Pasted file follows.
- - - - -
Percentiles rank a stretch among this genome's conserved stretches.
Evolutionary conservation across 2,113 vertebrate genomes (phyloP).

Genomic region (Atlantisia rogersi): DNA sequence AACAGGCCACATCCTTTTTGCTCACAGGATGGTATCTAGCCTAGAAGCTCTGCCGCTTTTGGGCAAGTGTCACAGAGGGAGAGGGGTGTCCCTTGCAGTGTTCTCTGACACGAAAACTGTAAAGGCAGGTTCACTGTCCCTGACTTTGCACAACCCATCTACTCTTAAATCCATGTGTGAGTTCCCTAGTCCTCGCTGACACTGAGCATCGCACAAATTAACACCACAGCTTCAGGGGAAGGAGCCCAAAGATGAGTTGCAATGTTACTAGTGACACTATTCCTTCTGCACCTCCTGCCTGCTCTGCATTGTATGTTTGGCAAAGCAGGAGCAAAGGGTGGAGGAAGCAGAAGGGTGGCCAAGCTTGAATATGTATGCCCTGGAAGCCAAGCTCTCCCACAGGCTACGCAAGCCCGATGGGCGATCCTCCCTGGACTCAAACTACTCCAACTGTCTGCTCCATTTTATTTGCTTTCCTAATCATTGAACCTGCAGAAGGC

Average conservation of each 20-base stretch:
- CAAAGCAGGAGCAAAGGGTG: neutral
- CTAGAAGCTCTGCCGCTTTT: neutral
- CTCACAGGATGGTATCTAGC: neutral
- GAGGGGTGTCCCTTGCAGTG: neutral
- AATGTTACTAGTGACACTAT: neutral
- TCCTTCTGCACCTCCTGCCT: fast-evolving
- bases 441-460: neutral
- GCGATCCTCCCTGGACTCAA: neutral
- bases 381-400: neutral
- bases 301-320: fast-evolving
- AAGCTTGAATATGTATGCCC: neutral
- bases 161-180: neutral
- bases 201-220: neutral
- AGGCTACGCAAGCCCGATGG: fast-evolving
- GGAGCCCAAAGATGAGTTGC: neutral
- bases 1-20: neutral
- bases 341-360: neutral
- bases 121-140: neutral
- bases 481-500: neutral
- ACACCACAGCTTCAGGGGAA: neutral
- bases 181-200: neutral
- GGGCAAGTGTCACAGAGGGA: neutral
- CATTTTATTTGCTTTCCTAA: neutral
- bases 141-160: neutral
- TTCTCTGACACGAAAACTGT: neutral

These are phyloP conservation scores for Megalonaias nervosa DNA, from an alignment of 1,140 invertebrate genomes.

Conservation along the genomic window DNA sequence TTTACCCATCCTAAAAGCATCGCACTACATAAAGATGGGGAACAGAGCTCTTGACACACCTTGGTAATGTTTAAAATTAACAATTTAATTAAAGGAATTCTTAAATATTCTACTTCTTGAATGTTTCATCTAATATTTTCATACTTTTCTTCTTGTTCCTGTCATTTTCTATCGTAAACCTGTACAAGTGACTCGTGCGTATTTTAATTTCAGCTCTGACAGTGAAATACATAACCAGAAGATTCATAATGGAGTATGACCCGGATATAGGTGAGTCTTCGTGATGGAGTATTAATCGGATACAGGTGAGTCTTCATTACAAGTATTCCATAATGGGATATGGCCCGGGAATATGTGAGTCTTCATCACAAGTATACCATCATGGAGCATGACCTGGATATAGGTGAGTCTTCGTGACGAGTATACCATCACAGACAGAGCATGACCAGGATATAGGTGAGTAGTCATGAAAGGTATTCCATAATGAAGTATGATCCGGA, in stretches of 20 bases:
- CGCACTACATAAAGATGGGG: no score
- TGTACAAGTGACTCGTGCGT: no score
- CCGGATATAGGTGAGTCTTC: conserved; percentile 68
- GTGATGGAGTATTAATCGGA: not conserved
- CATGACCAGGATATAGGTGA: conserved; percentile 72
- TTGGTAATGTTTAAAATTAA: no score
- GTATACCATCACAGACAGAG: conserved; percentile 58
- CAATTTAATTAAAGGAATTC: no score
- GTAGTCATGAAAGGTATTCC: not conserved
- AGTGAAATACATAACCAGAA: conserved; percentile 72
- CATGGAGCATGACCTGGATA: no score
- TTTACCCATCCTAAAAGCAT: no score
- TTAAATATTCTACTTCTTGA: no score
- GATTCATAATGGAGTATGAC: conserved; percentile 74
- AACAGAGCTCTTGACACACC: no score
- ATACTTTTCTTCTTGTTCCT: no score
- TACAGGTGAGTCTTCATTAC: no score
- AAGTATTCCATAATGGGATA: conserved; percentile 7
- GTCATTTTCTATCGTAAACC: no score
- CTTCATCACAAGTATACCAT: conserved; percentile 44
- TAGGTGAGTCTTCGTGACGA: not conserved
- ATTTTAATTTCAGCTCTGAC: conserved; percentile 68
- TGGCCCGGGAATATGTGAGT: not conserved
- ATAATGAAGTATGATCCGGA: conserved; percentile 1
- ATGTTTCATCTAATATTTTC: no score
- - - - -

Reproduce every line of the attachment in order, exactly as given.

Percentiles rank a stretch among this genome's conserved stretches.
Evolutionary conservation across 2,113 vertebrate genomes (phyloP).

Genomic region (Atlantisia rogersi): DNA sequence AACAGGCCACATCCTTTTTGCTCACAGGATGGTATCTAGCCTAGAAGCTCTGCCGCTTTTGGGCAAGTGTCACAGAGGGAGAGGGGTGTCCCTTGCAGTGTTCTCTGACACGAAAACTGTAAAGGCAGGTTCACTGTCCCTGACTTTGCACAACCCATCTACTCTTAAATCCATGTGTGAGTTCCCTAGTCCTCGCTGACACTGAGCATCGCACAAATTAACACCACAGCTTCAGGGGAAGGAGCCCAAAGATGAGTTGCAATGTTACTAGTGACACTATTCCTTCTGCACCTCCTGCCTGCTCTGCATTGTATGTTTGGCAAAGCAGGAGCAAAGGGTGGAGGAAGCAGAAGGGTGGCCAAGCTTGAATATGTATGCCCTGGAAGCCAAGCTCTCCCACAGGCTACGCAAGCCCGATGGGCGATCCTCCCTGGACTCAAACTACTCCAACTGTCTGCTCCATTTTATTTGCTTTCCTAATCATTGAACCTGCAGAAGGC

Average conservation of each 20-base stretch:
- CAAAGCAGGAGCAAAGGGTG: neutral
- CTAGAAGCTCTGCCGCTTTT: neutral
- CTCACAGGATGGTATCTAGC: neutral
- GAGGGGTGTCCCTTGCAGTG: neutral
- AATGTTACTAGTGACACTAT: neutral
- TCCTTCTGCACCTCCTGCCT: fast-evolving
- bases 441-460: neutral
- GCGATCCTCCCTGGACTCAA: neutral
- bases 381-400: neutral
- bases 301-320: fast-evolving
- AAGCTTGAATATGTATGCCC: neutral
- bases 161-180: neutral
- bases 201-220: neutral
- AGGCTACGCAAGCCCGATGG: fast-evolving
- GGAGCCCAAAGATGAGTTGC: neutral
- bases 1-20: neutral
- bases 341-360: neutral
- bases 121-140: neutral
- bases 481-500: neutral
- ACACCACAGCTTCAGGGGAA: neutral
- bases 181-200: neutral
- GGGCAAGTGTCACAGAGGGA: neutral
- CATTTTATTTGCTTTCCTAA: neutral
- bases 141-160: neutral
- TTCTCTGACACGAAAACTGT: neutral

These are phyloP conservation scores for Megalonaias nervosa DNA, from an alignment of 1,140 invertebrate genomes.

Conservation along the genomic window DNA sequence TTTACCCATCCTAAAAGCATCGCACTACATAAAGATGGGGAACAGAGCTCTTGACACACCTTGGTAATGTTTAAAATTAACAATTTAATTAAAGGAATTCTTAAATATTCTACTTCTTGAATGTTTCATCTAATATTTTCATACTTTTCTTCTTGTTCCTGTCATTTTCTATCGTAAACCTGTACAAGTGACTCGTGCGTATTTTAATTTCAGCTCTGACAGTGAAATACATAACCAGAAGATTCATAATGGAGTATGACCCGGATATAGGTGAGTCTTCGTGATGGAGTATTAATCGGATACAGGTGAGTCTTCATTACAAGTATTCCATAATGGGATATGGCCCGGGAATATGTGAGTCTTCATCACAAGTATACCATCATGGAGCATGACCTGGATATAGGTGAGTCTTCGTGACGAGTATACCATCACAGACAGAGCATGACCAGGATATAGGTGAGTAGTCATGAAAGGTATTCCATAATGAAGTATGATCCGGA, in stretches of 20 bases:
- CGCACTACATAAAGATGGGG: no score
- TGTACAAGTGACTCGTGCGT: no score
- CCGGATATAGGTGAGTCTTC: conserved; percentile 68
- GTGATGGAGTATTAATCGGA: not conserved
- CATGACCAGGATATAGGTGA: conserved; percentile 72
- TTGGTAATGTTTAAAATTAA: no score
- GTATACCATCACAGACAGAG: conserved; percentile 58
- CAATTTAATTAAAGGAATTC: no score
- GTAGTCATGAAAGGTATTCC: not conserved
- AGTGAAATACATAACCAGAA: conserved; percentile 72
- CATGGAGCATGACCTGGATA: no score
- TTTACCCATCCTAAAAGCAT: no score
- TTAAATATTCTACTTCTTGA: no score
- GATTCATAATGGAGTATGAC: conserved; percentile 74
- AACAGAGCTCTTGACACACC: no score
- ATACTTTTCTTCTTGTTCCT: no score
- TACAGGTGAGTCTTCATTAC: no score
- AAGTATTCCATAATGGGATA: conserved; percentile 7
- GTCATTTTCTATCGTAAACC: no score
- CTTCATCACAAGTATACCAT: conserved; percentile 44
- TAGGTGAGTCTTCGTGACGA: not conserved
- ATTTTAATTTCAGCTCTGAC: conserved; percentile 68
- TGGCCCGGGAATATGTGAGT: not conserved
- ATAATGAAGTATGATCCGGA: conserved; percentile 1
- ATGTTTCATCTAATATTTTC: no score